Burreed Plant Information

Burreed grows in the following 50 states:

Alaska, Arizona, Colorado, Connecticut, District Of Columbia, Georgia, Idaho, Illinois, Indiana, Kansas, Kentucky, Maryland, Minnesota, Mississippi, Montana, Nebraska, New Hampshire, New Mexico, North Carolina, Oklahoma, Pennsylvania, South Carolina, South Dakota, Utah, Vermont, Wisconsin, Wyoming, Oregon, West Virginia, Alabama, Arkansas, California, Delaware, Florida, Iowa, Louisiana, Maine, Massachusetts, Michigan, Missouri, Nevada, New Jersey, New York, North Dakota, Ohio, Rhode Island, Tennessee, Texas, Virginia, Washington

It was previously placed alone in the family Sparganiaceae. Sparganium is closely related to the Typhaceae and the APG III system (2009) includes Sparganium in that family. It has been determined from phylogenetic analysis to be the closest living relative of the genus Typha (cat-tail).Sparganium (Bur-reed) is a genus of flowering plants, described as a genus by Linnaeus in 1753. containing It is widespread in wet areas in temperate regions of both the Northern and Southern Hemispheres. The plants are perennial marsh plants that can grow to 3.5 m (depending on the species), with epicene flowers.

Sparganium, commonly known as the bur-reed, is a genus of aquatic plants of shallow marshes, ponds and streams. There are 9 species found in the United States and Canada. The stem, which may be floating or emergent, emerges from a buried rhizome, which like many wetland plants, is dependent upon aerenchyma to transport oxygen to the rooting zone. The leaves are strap-like. The flowers are borne in spherical heads, which bear either male or female flowers. The seeds may accumulate in the soil as dense seed banks, which allow the plants to regenerate during low water periods.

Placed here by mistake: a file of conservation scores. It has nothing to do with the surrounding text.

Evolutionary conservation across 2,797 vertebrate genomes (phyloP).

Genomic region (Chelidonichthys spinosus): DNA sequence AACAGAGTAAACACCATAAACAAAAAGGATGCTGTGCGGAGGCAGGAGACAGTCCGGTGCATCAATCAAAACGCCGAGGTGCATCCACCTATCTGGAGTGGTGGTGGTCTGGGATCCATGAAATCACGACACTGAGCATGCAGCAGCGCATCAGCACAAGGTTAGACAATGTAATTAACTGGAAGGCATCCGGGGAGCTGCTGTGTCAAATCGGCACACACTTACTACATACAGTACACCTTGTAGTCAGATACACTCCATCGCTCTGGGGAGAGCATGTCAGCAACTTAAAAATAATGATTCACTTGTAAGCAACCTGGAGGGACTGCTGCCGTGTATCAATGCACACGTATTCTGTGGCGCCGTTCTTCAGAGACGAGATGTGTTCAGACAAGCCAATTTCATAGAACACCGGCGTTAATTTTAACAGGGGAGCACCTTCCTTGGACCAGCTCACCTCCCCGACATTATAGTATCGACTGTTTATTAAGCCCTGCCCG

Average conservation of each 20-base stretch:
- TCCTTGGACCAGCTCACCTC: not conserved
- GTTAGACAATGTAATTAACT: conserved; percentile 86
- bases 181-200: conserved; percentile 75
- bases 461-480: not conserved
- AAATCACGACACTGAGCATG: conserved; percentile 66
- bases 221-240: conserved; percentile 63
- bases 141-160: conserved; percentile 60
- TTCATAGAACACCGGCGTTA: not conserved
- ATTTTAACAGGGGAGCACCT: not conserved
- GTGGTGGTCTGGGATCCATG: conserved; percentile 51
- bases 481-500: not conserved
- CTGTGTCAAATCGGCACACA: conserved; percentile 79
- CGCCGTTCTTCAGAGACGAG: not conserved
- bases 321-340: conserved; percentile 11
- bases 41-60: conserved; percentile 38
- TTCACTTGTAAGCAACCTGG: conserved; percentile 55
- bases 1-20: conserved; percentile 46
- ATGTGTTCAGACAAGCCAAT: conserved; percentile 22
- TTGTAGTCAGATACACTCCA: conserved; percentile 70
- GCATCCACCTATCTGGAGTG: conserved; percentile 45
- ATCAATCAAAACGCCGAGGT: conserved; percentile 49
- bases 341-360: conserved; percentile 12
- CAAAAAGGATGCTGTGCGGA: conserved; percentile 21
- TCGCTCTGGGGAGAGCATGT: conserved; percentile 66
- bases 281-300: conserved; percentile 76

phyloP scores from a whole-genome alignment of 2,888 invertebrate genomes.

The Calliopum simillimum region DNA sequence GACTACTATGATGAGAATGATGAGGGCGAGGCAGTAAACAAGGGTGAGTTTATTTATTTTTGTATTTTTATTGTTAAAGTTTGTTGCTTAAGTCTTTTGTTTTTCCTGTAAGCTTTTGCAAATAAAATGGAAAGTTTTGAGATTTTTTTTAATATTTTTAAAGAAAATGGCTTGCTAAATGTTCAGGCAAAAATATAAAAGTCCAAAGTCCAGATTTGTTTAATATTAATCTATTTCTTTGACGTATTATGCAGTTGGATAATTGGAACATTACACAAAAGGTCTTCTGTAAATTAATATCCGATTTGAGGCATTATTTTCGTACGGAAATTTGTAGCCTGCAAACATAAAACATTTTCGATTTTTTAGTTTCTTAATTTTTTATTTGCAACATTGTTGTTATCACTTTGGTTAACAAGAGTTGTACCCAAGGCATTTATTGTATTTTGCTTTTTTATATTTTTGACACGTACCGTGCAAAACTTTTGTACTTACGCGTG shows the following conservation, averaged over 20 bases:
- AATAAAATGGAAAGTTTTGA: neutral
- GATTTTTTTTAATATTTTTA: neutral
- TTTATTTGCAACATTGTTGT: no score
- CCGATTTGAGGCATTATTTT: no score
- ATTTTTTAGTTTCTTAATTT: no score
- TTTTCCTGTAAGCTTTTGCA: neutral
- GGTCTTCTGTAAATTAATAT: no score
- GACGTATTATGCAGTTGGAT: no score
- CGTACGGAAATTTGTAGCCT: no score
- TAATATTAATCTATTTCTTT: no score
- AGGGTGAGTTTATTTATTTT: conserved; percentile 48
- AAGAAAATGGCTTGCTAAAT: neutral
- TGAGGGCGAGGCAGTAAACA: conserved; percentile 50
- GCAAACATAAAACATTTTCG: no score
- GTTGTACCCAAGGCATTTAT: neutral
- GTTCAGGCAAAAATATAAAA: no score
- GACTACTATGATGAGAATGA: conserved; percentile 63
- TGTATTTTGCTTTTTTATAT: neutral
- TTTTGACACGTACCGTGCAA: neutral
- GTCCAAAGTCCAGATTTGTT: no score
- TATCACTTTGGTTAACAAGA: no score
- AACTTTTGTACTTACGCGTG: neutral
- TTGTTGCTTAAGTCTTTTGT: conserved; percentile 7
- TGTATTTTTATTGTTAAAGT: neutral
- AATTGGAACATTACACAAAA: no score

Sparganium is an important component of aquatic and marsh vegetation in temperate to arctic regions. It provides food and cover for wildlife and waterfowl.
The genus name Sparganium was published by Linnaeus in Species Plantarum (1753), with two species recognized: S. erectum, and S. natans.
Perhaps the first mention of Sparganium in the English language was made by William Turner (1562). Turner noted that there was no name for the plants in English, and suggested bede sedge or knop sedge. Further, he noted, "the virtues of Sparganium: The roote is good to be geven wyth wyne agaynste the poyson of serpentes."
Media related to Sparganiaceae at Wikimedia Commons

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